I have always had a particular fascination with that quote, while not truly having any specific information on its author. So when I stumbled across a bargain e-book on Barnes & Noble’s site titled, “Sober Is My New Drunk,” with a lead in quote by Ms McLaughlin I decided to take a chance on it. That led me down the rabbit hole of self immolation from which I can, hopefully, arise like the Phoenix, or at least not like Brandon Lee’s Crow.
Some of you have, no doubt, ascertained where this is going and some of you are already clued into my new path, as it were. I took much longer than I needed to make this public pronouncement. I didn’t hesitate because I was afraid of the responses some might give, nor that any of you would think the less of me. I hesitated because I just didn’t want to have it be over. I just harbored the ridiculous notion that someday I would be able to do things differently, the grown up way. Unfortunately for me that just isn’t the case.
If you’re still reading this I trust the light bulb has gone on, but in case it hasn’t, or more correctly, because I decided to make this public declaration, here goes: I have not had a drop of alcohol, the sweet elixir that sustained me for too many years, since 6 October, 2012 and intend to keep it that way permanently.
I truly wish I could say I came to this place in life because I realized that I was hurting those that love me, or that I recognized I have a problem and wanted to do something about it, or that some major epiphany befell me, but the truth is much more plebian, pedestrian and all too embarrassing. I had a run in with the Philadelphia Police Department, after which I decided to go to rehab for the second time in two years.
I can no longer lie to myself. I have a problem with alcohol, and have for a very long time. Unlike most of you reading this, I cannot simply have 1 or 2, or even 10 or 12. Once I start drinking I will not, and cannot stop until I simply cannot drink anymore due to unconsciousness or some minor to major catastrophe stops me against my will.
That is the long and short of it. I have had multiple debacles while drinking, but didn’t want to face life without it. I adore bar rooms. Whether it is a gin mill, biker bar, honky-tonk, or upscale smoker’s lounge matters not. I love the sights and sounds of them; the way the glass tinkles as the bartender lifts the bottle from its place in front of the ubiquitous mirror; the too loud conviviality of strangers; the tv always turned to sports and the bartender remembering my drink choice.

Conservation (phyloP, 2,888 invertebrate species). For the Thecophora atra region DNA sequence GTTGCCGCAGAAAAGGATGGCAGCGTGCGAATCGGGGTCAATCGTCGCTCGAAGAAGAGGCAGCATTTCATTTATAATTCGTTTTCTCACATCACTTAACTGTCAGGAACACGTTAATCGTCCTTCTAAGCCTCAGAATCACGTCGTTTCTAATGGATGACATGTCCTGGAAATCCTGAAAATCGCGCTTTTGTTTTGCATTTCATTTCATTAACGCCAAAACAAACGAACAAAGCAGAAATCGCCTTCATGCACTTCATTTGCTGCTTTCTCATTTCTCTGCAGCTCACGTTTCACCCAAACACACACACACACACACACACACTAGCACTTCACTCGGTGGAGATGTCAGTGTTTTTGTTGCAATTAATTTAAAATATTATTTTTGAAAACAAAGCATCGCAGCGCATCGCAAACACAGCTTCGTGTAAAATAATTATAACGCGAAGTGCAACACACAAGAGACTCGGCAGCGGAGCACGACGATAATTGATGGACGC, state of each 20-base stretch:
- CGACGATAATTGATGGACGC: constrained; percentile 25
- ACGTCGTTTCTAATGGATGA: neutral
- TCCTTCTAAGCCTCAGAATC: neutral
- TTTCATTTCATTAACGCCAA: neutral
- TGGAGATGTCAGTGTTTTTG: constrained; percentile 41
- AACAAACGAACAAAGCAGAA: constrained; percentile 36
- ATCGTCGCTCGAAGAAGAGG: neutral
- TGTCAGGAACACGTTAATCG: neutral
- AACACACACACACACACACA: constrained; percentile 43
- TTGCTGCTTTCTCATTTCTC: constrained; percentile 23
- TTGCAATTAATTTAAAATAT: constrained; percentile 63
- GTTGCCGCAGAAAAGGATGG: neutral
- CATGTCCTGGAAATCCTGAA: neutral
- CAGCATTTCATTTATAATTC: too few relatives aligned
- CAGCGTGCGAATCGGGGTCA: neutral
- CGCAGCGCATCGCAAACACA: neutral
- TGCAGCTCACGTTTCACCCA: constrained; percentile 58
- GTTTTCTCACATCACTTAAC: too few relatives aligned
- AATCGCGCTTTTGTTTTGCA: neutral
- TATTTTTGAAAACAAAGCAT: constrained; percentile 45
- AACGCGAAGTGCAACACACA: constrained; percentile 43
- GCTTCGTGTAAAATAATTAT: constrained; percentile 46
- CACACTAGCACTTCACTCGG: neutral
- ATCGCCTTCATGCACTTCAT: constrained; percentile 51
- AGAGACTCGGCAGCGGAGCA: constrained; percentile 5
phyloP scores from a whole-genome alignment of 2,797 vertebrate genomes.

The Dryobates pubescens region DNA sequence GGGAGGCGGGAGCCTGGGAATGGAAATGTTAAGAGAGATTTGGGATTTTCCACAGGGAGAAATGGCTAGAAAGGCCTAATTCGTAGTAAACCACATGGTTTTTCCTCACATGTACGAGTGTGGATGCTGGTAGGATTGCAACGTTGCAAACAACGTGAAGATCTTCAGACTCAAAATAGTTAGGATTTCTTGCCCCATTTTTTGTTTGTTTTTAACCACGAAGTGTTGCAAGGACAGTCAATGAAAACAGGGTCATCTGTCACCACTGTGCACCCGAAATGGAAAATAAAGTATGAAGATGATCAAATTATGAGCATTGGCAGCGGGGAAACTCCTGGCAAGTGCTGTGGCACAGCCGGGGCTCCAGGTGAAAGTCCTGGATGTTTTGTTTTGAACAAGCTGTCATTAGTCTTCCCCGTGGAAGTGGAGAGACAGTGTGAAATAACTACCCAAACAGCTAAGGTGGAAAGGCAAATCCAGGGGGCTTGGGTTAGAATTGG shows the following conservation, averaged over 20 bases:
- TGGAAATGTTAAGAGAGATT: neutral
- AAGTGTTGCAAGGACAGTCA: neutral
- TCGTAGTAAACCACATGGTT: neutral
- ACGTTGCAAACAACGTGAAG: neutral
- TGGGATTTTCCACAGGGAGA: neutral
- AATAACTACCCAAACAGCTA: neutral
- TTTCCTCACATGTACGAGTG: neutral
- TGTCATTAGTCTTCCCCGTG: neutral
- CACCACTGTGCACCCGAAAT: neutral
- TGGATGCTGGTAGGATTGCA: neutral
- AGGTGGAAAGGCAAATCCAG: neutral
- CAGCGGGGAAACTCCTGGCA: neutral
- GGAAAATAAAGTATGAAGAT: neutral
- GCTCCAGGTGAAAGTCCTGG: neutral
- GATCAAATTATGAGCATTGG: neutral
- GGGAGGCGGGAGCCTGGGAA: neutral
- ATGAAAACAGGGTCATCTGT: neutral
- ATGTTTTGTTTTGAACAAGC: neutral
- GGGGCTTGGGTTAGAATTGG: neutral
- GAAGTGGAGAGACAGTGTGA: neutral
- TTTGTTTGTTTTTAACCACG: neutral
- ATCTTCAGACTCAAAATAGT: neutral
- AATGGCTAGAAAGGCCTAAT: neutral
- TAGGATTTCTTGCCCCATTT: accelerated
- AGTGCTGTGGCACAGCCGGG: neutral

See the real truth of the matter is I didn’t want to give up drinking. It has been the major part of my life’s jigsaw puzzle for as long as I can remember. It allowed me to act up and have an excuse, even though drunken excuses wear a lot thinner at 44 than they did 20 years earlier. As much as I might protest otherwise, I never wanted to drink like a gentleman. I never cared for a polite buzz, but rather, always preferred the blotto state up against brain damage territory. There are a number of reasons for that, but I will not bother to list them here. Truthfully, they don’t really matter.
What matters most is that alcohol has become a crutch I must abandon if I am to heal in any meaningful way. I have never needed booze to give me a jolt of confidence, nor do I need it in order to do things that are truly, stupendously ill conceived. Those things just come naturally to me. I’ve tried for a couple of years now to quit drinking, with various lengths of success, but what I have never done is what I am doing now.
The purpose of this monologue is not that any of you will coddle me, or hold my hand, but rather that I will have to face my words. I will have to admit that I simply cannot drink with any reasonable measure of success and the only way to prevent bad things from happening when I do drink is to abstain completely. So there you have it. The legendary, many would say infamous, days of wine and song, or in my case Heineken, Jameson’s and juke boxes are done. I was never overly embarrassed by my drunken antics, nor cared that people knew I tended to over imbibe, so why should I care now that the world knows I am officially On the Wagon? As you can all see, apparently I don’t.
While I am not as renowned as the author of the book that started this journey, I fully intend to let you all know what life is like from this side of the divide. To Your Health.